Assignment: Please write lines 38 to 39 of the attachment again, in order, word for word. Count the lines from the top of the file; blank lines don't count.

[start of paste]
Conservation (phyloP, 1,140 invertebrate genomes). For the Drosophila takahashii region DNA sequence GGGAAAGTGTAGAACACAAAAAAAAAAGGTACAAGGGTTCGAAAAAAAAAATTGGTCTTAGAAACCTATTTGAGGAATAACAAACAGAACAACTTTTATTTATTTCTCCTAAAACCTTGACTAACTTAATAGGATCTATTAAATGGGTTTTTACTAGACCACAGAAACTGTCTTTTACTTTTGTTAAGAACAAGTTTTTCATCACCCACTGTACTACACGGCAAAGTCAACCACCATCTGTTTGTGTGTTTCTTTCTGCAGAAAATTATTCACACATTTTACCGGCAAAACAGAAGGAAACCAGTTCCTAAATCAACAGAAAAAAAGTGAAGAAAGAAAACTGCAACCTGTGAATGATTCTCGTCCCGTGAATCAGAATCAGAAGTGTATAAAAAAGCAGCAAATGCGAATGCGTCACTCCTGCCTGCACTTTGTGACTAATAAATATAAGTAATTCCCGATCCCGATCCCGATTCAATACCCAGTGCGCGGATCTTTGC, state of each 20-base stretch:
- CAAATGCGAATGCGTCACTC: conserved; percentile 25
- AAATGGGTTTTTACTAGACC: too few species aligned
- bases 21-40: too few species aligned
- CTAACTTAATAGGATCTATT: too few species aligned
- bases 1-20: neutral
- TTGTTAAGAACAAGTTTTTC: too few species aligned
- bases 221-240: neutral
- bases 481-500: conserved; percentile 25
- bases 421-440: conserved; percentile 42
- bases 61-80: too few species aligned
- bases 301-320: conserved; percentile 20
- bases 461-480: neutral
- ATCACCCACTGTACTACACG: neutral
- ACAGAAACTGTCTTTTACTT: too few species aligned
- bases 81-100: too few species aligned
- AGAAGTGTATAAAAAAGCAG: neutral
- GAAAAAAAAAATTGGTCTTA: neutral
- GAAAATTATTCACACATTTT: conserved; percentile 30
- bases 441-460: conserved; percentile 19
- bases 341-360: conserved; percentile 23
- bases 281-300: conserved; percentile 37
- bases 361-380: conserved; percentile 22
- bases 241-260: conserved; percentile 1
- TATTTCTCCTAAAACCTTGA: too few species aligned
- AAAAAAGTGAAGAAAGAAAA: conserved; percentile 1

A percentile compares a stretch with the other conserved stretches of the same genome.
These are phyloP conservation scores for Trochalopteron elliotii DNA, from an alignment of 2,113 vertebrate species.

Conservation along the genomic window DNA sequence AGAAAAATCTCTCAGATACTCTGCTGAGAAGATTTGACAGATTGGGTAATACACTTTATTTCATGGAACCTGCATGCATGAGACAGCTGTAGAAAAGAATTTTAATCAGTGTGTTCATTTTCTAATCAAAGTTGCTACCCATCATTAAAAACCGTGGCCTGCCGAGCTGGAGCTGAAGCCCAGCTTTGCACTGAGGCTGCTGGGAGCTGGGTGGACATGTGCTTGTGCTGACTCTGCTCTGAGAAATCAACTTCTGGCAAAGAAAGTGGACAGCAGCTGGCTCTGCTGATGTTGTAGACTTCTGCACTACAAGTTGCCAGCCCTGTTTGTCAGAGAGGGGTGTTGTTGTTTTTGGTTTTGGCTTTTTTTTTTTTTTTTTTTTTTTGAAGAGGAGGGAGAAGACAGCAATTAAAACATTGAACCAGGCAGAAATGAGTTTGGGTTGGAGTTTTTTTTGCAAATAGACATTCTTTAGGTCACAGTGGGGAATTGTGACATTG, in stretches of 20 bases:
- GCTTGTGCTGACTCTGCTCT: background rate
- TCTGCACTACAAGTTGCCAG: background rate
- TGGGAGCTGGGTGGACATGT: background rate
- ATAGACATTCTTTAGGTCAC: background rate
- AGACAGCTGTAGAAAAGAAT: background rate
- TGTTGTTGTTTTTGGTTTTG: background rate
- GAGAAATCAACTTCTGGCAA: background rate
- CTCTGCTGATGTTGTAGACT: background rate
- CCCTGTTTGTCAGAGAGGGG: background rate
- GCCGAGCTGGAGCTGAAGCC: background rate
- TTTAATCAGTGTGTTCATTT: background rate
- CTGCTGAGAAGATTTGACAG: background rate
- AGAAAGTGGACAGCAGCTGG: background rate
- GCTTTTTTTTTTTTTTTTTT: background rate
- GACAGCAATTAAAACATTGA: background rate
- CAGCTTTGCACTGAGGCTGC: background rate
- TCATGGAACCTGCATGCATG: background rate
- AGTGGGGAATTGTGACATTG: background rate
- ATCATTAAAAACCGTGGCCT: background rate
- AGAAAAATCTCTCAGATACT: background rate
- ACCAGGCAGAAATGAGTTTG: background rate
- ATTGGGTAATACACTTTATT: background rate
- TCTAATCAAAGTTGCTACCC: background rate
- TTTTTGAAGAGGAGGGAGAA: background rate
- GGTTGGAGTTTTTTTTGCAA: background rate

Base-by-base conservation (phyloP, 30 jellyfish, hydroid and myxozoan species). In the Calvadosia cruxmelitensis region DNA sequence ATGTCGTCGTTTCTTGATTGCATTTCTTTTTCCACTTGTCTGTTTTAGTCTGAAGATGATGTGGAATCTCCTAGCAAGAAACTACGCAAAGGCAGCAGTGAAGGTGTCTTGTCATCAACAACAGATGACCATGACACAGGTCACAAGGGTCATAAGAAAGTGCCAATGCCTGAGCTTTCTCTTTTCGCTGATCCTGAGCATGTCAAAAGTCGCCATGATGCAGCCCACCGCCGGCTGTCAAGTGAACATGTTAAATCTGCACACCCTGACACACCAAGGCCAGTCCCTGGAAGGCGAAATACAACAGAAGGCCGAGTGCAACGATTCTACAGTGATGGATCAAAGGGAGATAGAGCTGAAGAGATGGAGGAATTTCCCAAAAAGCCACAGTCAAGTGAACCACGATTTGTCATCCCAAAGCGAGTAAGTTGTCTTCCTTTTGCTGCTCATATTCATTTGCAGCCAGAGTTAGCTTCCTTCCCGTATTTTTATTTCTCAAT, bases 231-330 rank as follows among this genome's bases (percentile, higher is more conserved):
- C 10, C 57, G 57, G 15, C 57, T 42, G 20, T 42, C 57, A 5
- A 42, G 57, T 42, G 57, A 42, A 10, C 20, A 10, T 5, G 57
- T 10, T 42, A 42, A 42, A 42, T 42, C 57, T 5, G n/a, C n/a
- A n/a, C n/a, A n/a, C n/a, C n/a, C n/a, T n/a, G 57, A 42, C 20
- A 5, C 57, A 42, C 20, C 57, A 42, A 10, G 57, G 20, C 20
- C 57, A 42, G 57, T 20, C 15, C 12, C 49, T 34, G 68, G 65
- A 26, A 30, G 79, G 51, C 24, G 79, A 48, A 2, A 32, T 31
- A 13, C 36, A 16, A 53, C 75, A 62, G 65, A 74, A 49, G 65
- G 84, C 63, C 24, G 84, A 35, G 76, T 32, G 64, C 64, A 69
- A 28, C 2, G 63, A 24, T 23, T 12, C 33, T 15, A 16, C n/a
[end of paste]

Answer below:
- CCCTGTTTGTCAGAGAGGGG: background rate
- GCCGAGCTGGAGCTGAAGCC: background rate